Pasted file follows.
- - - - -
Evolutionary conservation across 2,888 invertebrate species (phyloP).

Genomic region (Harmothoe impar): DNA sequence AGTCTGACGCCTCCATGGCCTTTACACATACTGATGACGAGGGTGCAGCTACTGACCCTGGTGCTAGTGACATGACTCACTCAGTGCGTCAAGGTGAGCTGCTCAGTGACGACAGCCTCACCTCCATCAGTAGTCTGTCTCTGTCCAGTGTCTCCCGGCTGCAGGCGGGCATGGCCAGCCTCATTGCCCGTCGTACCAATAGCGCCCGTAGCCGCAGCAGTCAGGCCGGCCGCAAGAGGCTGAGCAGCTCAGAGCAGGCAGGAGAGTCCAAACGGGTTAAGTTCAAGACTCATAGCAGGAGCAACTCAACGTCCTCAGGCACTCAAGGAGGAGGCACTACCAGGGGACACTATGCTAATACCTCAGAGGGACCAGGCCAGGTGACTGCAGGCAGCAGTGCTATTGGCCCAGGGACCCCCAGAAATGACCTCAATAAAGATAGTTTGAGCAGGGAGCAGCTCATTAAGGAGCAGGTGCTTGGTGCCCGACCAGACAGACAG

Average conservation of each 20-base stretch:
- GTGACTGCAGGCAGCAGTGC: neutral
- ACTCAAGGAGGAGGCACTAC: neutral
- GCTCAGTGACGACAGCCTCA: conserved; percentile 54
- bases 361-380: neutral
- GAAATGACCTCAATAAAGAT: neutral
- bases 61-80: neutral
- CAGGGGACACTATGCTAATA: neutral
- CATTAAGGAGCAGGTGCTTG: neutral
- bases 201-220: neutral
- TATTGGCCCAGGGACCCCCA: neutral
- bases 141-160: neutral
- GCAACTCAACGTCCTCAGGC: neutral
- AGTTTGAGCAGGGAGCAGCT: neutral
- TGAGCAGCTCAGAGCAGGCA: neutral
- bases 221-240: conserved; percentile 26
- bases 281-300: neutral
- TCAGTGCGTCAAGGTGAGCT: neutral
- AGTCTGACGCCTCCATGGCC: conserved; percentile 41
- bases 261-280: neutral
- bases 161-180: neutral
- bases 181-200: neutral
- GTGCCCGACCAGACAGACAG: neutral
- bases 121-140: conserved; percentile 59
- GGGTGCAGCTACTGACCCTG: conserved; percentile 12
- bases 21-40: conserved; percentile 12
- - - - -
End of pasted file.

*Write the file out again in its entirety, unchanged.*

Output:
Evolutionary conservation across 2,888 invertebrate species (phyloP).

Genomic region (Harmothoe impar): DNA sequence AGTCTGACGCCTCCATGGCCTTTACACATACTGATGACGAGGGTGCAGCTACTGACCCTGGTGCTAGTGACATGACTCACTCAGTGCGTCAAGGTGAGCTGCTCAGTGACGACAGCCTCACCTCCATCAGTAGTCTGTCTCTGTCCAGTGTCTCCCGGCTGCAGGCGGGCATGGCCAGCCTCATTGCCCGTCGTACCAATAGCGCCCGTAGCCGCAGCAGTCAGGCCGGCCGCAAGAGGCTGAGCAGCTCAGAGCAGGCAGGAGAGTCCAAACGGGTTAAGTTCAAGACTCATAGCAGGAGCAACTCAACGTCCTCAGGCACTCAAGGAGGAGGCACTACCAGGGGACACTATGCTAATACCTCAGAGGGACCAGGCCAGGTGACTGCAGGCAGCAGTGCTATTGGCCCAGGGACCCCCAGAAATGACCTCAATAAAGATAGTTTGAGCAGGGAGCAGCTCATTAAGGAGCAGGTGCTTGGTGCCCGACCAGACAGACAG

Average conservation of each 20-base stretch:
- GTGACTGCAGGCAGCAGTGC: neutral
- ACTCAAGGAGGAGGCACTAC: neutral
- GCTCAGTGACGACAGCCTCA: conserved; percentile 54
- bases 361-380: neutral
- GAAATGACCTCAATAAAGAT: neutral
- bases 61-80: neutral
- CAGGGGACACTATGCTAATA: neutral
- CATTAAGGAGCAGGTGCTTG: neutral
- bases 201-220: neutral
- TATTGGCCCAGGGACCCCCA: neutral
- bases 141-160: neutral
- GCAACTCAACGTCCTCAGGC: neutral
- AGTTTGAGCAGGGAGCAGCT: neutral
- TGAGCAGCTCAGAGCAGGCA: neutral
- bases 221-240: conserved; percentile 26
- bases 281-300: neutral
- TCAGTGCGTCAAGGTGAGCT: neutral
- AGTCTGACGCCTCCATGGCC: conserved; percentile 41
- bases 261-280: neutral
- bases 161-180: neutral
- bases 181-200: neutral
- GTGCCCGACCAGACAGACAG: neutral
- bases 121-140: conserved; percentile 59
- GGGTGCAGCTACTGACCCTG: conserved; percentile 12
- bases 21-40: conserved; percentile 12